What’s the difference?

For patients of all kinds, “information” is NICE to know – the latest study, the newest theory, interesting facts (women are more likely than men to be diagnosed with chronic joint pain, the fastest growing nail is on the middle finger, a diet rich in tomatoes may reduce cancer).

But what can a patient do with that information each day to improve their health? Not much. And information is fleeting. Studies become out of date and are replaced with new ones. Theories are tested and modified on a regular basis. (It will not surprise me if next year scientists discover the fastest growing fingernail is actually on the pinkie finger – I’ve been watching my nails and I have a theory the facts may change soon enough!)

“Education” is NEED to know

These are skills, knowledge, and habits a patient needs to know to cope daily with health issues such as diabetes, heart disease, heart failure, stroke, or recovery. And that’s what we strive to produce and fill each of our patient education programs with.

It isn’t the statistics behind your medications, for example, (“people who take their medications as prescribed have a better recovery rate” – of course they do). It is what a patient needs to know about their medications to increase compliance, (oh, this pill helps my heart work better, I can use a pill box to organize my medications so I take the correct ones in the morning and evening, I should talk to my healthcare provider about any side effects, etc.).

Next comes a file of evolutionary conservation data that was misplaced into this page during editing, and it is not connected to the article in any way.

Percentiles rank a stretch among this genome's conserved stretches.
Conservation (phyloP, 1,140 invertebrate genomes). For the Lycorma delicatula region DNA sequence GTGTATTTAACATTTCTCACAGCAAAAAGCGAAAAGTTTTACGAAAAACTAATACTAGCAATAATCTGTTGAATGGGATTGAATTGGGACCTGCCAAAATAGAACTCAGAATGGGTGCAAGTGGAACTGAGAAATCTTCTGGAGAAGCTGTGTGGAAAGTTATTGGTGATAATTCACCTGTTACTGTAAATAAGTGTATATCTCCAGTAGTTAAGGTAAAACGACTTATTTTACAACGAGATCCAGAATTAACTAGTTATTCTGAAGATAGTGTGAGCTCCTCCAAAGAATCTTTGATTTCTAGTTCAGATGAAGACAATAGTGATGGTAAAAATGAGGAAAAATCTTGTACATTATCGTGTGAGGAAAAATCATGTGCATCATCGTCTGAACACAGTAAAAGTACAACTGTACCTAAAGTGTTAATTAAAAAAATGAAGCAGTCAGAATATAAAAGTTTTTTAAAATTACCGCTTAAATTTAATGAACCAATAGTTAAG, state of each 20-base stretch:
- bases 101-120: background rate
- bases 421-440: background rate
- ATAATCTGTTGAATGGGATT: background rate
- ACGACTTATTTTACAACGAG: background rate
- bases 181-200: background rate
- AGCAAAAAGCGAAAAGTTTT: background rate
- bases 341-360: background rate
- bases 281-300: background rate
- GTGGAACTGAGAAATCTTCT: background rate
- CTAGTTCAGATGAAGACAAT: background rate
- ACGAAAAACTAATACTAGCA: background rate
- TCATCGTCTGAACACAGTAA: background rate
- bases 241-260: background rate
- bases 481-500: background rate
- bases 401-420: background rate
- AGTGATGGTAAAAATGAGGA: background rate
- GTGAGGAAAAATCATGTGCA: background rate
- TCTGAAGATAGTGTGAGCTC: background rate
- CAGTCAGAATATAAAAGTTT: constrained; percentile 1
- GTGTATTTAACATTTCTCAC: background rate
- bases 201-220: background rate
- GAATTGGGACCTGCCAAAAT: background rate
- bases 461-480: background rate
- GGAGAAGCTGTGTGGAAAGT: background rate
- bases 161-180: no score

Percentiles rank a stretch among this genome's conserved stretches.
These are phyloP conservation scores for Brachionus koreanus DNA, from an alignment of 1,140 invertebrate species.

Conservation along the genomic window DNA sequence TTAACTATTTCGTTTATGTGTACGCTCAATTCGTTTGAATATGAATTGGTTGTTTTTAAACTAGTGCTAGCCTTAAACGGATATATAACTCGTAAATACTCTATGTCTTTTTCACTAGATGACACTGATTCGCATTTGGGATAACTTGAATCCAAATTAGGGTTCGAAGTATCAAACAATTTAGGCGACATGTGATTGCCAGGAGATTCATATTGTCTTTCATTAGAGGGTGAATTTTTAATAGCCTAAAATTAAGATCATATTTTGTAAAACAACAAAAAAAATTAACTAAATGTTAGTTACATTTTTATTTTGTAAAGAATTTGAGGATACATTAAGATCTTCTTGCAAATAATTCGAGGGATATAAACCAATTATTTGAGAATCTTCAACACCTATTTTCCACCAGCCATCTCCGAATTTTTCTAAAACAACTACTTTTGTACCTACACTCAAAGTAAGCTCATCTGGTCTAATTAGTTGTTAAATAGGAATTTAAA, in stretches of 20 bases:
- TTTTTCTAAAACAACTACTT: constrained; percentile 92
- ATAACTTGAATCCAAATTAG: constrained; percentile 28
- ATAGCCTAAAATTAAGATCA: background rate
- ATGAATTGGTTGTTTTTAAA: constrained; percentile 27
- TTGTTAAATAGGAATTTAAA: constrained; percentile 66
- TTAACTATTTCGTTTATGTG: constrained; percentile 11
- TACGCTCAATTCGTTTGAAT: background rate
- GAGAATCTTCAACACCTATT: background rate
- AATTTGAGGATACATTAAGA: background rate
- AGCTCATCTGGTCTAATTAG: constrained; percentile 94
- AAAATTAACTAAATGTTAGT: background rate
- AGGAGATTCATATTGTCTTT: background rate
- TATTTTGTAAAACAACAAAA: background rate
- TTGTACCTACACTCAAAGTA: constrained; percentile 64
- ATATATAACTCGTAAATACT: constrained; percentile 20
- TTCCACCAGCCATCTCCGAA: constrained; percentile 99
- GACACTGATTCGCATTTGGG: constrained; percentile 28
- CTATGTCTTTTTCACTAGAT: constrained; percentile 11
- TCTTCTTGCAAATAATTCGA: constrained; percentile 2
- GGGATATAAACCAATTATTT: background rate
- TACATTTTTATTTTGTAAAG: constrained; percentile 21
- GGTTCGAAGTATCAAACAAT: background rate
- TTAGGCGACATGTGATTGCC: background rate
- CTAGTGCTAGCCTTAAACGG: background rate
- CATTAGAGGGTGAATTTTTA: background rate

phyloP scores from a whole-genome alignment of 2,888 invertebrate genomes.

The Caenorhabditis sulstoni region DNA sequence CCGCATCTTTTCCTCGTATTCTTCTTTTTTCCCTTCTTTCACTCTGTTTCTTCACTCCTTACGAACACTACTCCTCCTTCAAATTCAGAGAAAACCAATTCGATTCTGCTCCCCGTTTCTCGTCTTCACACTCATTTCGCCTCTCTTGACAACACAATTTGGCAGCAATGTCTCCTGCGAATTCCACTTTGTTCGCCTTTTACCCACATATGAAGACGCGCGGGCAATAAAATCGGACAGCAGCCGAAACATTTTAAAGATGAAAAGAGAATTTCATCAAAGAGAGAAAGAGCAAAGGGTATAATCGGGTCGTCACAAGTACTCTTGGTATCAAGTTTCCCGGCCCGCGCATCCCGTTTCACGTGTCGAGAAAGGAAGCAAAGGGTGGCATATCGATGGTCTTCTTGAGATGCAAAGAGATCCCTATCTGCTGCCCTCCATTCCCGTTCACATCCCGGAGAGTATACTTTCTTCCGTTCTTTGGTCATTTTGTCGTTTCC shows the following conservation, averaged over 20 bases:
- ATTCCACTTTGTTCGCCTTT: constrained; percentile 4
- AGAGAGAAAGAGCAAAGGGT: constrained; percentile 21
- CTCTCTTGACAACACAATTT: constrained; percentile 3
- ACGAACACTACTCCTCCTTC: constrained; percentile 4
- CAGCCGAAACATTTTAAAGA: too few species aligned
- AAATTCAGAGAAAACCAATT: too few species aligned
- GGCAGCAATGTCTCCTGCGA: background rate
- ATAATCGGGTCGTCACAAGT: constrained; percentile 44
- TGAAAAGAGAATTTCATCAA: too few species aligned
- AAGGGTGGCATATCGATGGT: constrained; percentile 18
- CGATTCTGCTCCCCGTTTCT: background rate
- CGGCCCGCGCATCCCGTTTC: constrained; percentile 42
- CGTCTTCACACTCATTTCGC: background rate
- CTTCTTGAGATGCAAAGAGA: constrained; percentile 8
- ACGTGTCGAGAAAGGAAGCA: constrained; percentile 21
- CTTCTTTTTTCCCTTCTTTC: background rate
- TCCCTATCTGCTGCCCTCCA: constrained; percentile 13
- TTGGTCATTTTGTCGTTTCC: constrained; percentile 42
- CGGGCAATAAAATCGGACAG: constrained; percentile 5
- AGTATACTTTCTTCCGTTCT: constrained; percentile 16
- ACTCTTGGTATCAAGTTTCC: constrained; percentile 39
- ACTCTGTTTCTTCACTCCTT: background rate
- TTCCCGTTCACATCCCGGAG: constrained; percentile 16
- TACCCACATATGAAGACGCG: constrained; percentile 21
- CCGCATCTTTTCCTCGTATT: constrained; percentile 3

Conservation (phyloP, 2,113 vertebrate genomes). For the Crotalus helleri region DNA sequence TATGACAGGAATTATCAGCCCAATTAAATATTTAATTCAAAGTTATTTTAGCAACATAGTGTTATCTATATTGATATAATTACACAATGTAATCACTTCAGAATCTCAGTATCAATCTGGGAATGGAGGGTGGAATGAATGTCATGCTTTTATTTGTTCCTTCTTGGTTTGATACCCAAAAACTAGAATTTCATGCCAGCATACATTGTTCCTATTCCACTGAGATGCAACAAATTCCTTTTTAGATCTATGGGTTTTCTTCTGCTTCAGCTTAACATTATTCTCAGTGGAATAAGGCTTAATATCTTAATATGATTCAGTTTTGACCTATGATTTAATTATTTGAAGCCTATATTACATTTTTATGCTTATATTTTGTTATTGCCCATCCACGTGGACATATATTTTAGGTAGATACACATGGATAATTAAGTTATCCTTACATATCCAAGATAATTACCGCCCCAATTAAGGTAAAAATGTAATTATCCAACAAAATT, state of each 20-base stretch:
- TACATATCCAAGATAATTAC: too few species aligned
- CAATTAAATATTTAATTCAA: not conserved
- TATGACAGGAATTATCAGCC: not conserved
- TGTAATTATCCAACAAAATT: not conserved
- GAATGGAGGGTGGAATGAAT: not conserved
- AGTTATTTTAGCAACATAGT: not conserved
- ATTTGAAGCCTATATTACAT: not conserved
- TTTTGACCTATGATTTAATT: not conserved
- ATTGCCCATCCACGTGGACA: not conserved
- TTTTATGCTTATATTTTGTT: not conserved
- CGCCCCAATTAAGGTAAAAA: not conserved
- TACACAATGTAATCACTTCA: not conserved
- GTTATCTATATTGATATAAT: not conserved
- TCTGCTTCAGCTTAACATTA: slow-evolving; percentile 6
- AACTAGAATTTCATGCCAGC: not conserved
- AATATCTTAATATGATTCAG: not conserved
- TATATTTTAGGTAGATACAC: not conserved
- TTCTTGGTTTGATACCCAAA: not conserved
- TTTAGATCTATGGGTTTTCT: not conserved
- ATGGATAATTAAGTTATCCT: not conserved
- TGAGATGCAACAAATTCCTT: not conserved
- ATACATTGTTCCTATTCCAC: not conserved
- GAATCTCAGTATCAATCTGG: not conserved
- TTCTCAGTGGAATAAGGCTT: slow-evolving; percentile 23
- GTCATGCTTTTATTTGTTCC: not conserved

It may seem like a small thing, and indeed it is smaller than a national study on medication compliance and the resulting statistics, but it is what the individual viewer needs to know at that particular point of care. It is the education they need to get them to the next day and then the next.

Knowledge applied to everyday life

Don’t get me wrong, while writing and producing our programs we spend a lot of time reading all of the current information available (I’ll make you guess which program I was writing when I stumbled on the fingernail fact). But from that, we filter down the information into education that will improve a patient’s acute recovery or chronic disease management – whatever applies.

And we try to base all of the education on information that is not fleeting – the tried and true, the stand the test of time information, the ones that can be turned into skills, knowledge, and habits and applied to everyday life.

Because when you are in day two of recovery from hip surgery, when you have just had a heart attack, or when you have just been told you have diabetes like your mother did, you don’t care what the latest and greatest theory is. You care about the skills you need to get healthy and stay healthy.